Lecture1 - Introduction

Lecture1 - Introduction - Introduction Introduction...

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Unformatted text preview: Introduction Introduction Definitions, History I. Definitions I. Question: Could a species survive without Question: learning? learning? Q: What if an animal learned initially but then Q: stopped learning? stopped Answers: No. Learning helps organisms adapt to their Learning environment (survival). Involves withholding responses as well as making new responses. responses Cont. Cont. Discussion: What is something you have learned Discussion: that helps your survival? that Definition Definition An enduring change in behavior involving An specific stimuli and/or responses that results from prior experience with those (or similar) stimuli and responses. stimuli Learning … 1. must be studied with experimental must techniques. techniques. 2. is governed by universal principles (General is Process Approach). Process Cont. Cont. These are not considered learning: Performance – behavior not determined solely Performance by learning by Fatigue Change in stimulus conditions Change in motivational state Maturation II. History II. History Descartes (17th century) – not all human behavior governed by free will – humans also responded involuntarily to external stimuli - Dualism Dualism - Animals – no free will B. Nativism vs. empiricism (tabula rasa) A. Cont. Cont. A. A. Association –simple sensations become Association complex ideas via associations (empiricists) complex 1. Rules - contiguity, similarity, and contrast - today we know contiguity is very imp. for today learning – contrast is not learning Reflexes – innate and fixed Reflexes – Pavlov disproved this and found that reflexes can be learned reflexes III. Why Animals? III. Why Animals? Contributions of animal experiments Insulin Blood pressure medication Asthma Psychoactive effects of drugs Chemotherapy Cataract surgery Kidney dialysis Neural development A. Vaccines for polio and rabies Organ transplants Contributions cont. Contributions cont. Coronary bypass surgery Helplessness & Depression Stroke and head injury rehab techniques Drug Addiction Benefits to animals (veterinary and wildlife Benefits protection) protection) Animals cont. Animals cont. A. Rationale for Use of Animals 1. Similar physiological systems 2. Need a whole living organism 3. Experimental control Animals cont. Animals cont. C. Animal welfare – assuring the health and C. well-being of animals well-being Humane Treatment of Animals Federally regulated - Animal Welfare Act of Federally 1985 1985 “Guide for the Care and Use of Laboratory Guide Animals” – U.S. Dept. of Health and Human Services Services 1. regulates elimination/alleviation of pain Animals cont. Animals cont. a. a. All animal research must be supervised by All someone trained in research methods and has animal experience animal - all individuals under supervision of a psy. all are properly trained are Psy make reasonable efforts to minimize the Psy discomfort, infection, illness, and pain of animal subjects animal Animals cont. Animals cont. a. b. c. Procedures using pain, stress, or privation are Procedures only used when an alternative procedure is unavailable and the research is justified. unavailable Surgery is performed under anesthesia and Surgery care is taken to avoid infection. care When an animal’s life must be terminated, it When is done rapidly under humane conditions. is Animals cont. Animals cont. a. The three “R’s” Reduction – reduce the number of animals Reduction being used being Refinement – make procedures as pain- and Refinement stress-free as possible stress-free Replacement – can you use animals lower on Replacement the phylogenetic scale? the Animals cont. Animals cont. 1. 2. Lists standards for sanitization, health, cage Lists size, veterinary care size, Local Animal Care and Use Committees - review research protocols, conduct review inspections inspections Animals cont. Animals cont. A. Alternatives to Research with Animals 1. Natural observation 2. Plants 3. Computer simulations 4. Humans Animals cont. Animals cont. A. Other Observations 1. less than 1% of animals killed by humans 1. annually are involved in teaching or research annually 2. 90% used for research are rats and mice 3. 94% of animal research does not involve 3. pain pain 4. 100 years ago 50% of Americans died by 4. age 50, today only 10% age ...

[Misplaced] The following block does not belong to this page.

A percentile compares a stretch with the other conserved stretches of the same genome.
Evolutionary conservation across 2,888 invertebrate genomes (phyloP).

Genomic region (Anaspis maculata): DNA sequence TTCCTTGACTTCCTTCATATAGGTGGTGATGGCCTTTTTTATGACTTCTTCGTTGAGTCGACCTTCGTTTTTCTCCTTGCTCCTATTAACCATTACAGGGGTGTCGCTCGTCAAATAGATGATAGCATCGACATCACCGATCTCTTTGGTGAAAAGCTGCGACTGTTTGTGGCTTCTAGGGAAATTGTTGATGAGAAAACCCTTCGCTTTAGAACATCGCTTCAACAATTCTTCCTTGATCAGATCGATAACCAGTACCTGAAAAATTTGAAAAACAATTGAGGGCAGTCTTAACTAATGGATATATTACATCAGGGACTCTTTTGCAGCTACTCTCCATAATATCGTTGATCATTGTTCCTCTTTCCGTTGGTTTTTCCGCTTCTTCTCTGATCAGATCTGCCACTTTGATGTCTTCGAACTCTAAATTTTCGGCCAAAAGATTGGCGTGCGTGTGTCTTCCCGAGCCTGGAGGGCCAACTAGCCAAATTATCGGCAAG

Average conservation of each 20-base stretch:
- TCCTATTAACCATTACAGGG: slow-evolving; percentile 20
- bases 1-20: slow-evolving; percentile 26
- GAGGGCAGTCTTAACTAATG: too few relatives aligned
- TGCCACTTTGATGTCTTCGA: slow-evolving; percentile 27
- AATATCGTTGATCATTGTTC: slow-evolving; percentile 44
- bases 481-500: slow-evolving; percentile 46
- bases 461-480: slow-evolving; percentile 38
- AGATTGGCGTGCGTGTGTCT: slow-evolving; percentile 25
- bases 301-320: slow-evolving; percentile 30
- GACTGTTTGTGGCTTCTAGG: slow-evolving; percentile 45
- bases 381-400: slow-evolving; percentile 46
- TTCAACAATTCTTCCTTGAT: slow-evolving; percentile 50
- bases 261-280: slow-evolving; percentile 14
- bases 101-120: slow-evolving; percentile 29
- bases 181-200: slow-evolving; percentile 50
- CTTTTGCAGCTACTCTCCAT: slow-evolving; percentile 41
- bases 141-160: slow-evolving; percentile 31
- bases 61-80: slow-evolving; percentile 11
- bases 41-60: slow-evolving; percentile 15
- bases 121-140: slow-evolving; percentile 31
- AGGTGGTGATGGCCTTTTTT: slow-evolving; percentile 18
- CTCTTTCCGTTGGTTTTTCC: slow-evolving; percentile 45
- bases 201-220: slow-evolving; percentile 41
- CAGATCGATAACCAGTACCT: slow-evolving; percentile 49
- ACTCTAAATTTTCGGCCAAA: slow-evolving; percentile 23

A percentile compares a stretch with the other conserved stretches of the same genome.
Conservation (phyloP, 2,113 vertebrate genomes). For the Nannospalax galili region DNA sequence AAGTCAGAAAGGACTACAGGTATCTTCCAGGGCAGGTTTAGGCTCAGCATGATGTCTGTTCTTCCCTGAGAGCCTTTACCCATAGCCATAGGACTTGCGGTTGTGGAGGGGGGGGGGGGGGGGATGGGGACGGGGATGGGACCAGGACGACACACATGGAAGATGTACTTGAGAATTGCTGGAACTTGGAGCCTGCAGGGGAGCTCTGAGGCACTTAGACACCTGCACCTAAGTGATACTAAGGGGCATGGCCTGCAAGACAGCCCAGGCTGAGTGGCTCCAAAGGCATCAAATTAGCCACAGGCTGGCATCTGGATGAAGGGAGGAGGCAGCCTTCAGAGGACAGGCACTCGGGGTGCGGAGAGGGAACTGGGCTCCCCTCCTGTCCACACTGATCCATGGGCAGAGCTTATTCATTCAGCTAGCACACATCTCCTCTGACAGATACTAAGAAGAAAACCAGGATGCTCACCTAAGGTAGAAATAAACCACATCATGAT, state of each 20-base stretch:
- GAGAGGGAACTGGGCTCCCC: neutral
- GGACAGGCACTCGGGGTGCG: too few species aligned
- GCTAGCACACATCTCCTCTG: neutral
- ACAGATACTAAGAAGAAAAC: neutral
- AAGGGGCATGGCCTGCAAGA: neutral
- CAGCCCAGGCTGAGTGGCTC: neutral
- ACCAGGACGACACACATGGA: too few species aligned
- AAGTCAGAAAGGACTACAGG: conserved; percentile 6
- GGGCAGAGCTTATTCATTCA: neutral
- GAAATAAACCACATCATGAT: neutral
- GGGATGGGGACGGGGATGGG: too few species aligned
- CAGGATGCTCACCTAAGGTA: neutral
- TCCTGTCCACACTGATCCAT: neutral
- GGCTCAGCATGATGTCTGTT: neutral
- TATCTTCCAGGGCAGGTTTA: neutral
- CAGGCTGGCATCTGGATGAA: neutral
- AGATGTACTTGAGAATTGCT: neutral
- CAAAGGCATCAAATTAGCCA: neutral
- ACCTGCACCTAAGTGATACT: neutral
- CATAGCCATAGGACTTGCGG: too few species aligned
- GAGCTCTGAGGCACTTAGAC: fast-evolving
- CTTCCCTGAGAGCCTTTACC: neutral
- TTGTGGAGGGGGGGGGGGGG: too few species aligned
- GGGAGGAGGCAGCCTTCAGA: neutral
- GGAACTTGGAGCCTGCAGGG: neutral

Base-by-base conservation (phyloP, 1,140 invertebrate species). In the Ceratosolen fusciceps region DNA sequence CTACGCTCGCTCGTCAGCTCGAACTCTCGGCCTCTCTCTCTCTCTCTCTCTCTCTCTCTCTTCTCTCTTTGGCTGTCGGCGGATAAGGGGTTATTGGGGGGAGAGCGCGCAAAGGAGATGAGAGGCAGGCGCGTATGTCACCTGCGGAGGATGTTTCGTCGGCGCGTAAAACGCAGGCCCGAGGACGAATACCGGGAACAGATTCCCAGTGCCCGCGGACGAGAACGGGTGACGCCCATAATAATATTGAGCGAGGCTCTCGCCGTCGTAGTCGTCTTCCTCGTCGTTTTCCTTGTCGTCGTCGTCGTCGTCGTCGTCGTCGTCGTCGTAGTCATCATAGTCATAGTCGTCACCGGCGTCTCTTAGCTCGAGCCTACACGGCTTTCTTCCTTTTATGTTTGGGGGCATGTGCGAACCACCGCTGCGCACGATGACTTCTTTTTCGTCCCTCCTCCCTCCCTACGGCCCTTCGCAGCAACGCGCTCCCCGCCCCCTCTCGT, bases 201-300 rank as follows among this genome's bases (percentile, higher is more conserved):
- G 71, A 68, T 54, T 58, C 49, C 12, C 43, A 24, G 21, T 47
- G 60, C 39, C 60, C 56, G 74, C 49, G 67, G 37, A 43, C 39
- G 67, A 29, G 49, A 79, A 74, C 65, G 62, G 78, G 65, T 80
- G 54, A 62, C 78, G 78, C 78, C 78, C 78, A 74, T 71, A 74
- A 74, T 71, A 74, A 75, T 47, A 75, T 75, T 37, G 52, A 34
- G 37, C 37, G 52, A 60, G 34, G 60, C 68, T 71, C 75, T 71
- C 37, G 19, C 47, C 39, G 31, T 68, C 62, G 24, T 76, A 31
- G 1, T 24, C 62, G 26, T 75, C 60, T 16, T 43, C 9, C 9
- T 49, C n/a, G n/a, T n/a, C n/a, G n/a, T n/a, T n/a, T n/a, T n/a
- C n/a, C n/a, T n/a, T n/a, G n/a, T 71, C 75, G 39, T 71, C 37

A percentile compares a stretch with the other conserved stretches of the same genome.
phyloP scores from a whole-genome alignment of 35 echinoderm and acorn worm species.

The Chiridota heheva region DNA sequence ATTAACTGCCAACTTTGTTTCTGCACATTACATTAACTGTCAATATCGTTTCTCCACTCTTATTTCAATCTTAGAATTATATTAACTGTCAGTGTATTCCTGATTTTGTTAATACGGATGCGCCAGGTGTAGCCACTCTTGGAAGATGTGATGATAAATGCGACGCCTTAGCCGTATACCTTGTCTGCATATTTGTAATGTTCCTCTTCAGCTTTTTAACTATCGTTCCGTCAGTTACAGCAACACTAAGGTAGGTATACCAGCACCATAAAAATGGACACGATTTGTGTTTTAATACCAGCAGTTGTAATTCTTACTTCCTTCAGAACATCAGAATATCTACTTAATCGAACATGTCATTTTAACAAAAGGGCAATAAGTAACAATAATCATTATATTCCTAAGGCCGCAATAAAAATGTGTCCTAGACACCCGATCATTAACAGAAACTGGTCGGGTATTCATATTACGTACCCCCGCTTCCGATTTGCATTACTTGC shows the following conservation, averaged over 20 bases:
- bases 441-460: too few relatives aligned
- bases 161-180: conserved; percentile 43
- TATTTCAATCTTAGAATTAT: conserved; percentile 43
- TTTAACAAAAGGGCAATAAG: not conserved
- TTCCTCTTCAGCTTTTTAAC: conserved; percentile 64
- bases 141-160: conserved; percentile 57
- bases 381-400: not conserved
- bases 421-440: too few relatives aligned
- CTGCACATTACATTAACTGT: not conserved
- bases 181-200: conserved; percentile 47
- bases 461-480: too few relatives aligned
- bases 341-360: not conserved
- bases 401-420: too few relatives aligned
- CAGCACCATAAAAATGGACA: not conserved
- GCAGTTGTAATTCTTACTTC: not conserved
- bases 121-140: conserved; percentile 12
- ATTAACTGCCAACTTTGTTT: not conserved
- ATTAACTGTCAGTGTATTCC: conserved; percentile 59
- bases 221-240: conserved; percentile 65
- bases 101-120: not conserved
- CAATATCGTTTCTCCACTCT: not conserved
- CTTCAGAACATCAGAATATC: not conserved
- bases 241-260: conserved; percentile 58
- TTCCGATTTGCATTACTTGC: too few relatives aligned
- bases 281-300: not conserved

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This note was uploaded on 02/17/2011 for the course PYSC 400 taught by Professor Levens during the Spring '10 term at South Carolina.

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